Peacebuilding in contested societies is a cross-sectoral enterprise in which young people are primary stakeholders. Multilateral state-sponsored programmes and philanthropic agencies have resourced a vibrant youth sector delivering peacebuilding initiatives in Northern Ireland and the border counties. Despite billions in investment and a rich tapestry of transformative practice, a visionary peacebuilding strategy co-created with young people has remained elusive. As a result, youth sector peacebuilding in Northern Ireland is inhibited by an obstacle facing civil society peacebuilding across the globe – an ill-articulated vision resulting in pockets of disparate practice. Based on empirical research involving 43 youth work practitioners, this article offers a novel and rigorous methodological framework and sociological analysis to support researchers, policymakers and practitioners in contested societies to advance conceptualisations of peacebuilding. Freeden's framework of morphological analysis is operationalised through Q methodology leading to the identification of four distinctive orientations to peacebuilding. Bourdieu's concepts of capital and field are drawn upon to analyse the four perspectives, framed within a new sociopolitical model of youth sector peacebuilding. Tensions between harmonising versus politicising propensities are discussed as a substantial divergence variously incentivised or neglected by powerful actors within the field with significant implications for the trajectory of practice.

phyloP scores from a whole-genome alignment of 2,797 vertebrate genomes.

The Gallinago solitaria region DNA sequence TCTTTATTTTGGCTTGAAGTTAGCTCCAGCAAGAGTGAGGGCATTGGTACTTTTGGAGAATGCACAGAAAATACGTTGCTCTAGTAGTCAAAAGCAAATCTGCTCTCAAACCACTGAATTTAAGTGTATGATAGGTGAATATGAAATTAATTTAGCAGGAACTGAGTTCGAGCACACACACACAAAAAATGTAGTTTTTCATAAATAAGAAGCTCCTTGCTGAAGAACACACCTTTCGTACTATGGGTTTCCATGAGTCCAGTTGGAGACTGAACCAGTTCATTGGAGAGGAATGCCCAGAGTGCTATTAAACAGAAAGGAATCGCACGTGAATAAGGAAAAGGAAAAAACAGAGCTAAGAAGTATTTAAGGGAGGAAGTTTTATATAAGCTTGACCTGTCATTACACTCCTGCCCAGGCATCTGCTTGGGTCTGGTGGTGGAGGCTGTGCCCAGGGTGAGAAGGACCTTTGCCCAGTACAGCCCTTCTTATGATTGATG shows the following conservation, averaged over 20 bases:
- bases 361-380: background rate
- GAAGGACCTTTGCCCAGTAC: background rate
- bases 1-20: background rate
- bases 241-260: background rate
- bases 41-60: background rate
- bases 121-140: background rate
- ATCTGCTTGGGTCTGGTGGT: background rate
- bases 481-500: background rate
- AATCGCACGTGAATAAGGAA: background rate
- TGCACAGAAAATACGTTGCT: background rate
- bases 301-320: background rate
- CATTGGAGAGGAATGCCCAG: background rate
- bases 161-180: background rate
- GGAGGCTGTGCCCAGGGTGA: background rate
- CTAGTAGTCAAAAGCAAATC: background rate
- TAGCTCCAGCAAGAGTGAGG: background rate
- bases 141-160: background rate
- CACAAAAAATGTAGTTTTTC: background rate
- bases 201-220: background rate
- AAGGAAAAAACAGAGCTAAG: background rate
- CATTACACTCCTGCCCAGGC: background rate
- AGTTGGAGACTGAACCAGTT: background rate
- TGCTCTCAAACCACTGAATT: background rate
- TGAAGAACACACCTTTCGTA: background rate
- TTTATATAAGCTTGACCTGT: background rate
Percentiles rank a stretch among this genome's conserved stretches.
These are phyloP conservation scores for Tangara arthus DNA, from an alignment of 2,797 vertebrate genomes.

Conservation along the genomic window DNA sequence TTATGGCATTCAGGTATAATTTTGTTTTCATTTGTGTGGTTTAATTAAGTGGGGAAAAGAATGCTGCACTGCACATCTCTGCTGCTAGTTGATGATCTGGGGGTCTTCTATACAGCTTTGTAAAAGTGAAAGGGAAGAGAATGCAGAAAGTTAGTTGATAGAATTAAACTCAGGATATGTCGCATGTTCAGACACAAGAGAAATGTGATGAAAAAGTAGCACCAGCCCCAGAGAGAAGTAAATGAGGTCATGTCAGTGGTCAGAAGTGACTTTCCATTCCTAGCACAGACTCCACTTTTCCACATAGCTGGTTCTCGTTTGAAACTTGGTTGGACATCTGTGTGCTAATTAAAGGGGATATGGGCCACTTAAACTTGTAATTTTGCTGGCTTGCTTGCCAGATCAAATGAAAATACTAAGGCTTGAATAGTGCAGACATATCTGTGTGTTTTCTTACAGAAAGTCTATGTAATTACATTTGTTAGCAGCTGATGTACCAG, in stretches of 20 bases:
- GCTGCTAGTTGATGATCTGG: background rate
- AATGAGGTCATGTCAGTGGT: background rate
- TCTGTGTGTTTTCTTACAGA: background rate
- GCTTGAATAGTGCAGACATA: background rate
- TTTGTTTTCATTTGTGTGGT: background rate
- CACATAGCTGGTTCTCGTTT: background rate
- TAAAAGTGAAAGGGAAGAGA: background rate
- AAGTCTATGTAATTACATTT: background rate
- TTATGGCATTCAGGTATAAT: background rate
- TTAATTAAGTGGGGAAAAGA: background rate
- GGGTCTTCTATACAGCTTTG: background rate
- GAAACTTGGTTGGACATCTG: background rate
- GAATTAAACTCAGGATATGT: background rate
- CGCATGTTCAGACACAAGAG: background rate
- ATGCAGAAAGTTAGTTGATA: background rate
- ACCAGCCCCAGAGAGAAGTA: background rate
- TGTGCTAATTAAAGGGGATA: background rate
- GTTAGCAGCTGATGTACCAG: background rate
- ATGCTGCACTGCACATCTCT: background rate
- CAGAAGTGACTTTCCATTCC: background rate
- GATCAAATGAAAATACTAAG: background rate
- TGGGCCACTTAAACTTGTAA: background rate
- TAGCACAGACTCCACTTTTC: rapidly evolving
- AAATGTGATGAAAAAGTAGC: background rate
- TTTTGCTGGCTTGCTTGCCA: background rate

Bibliographical notePublisher Copyright:
© The Author(s) 2022.
- General Social Sciences
- Peace, Justice and Strong Institutions
- Youth Work
- Q methodology
- Youth work
- morphological analysis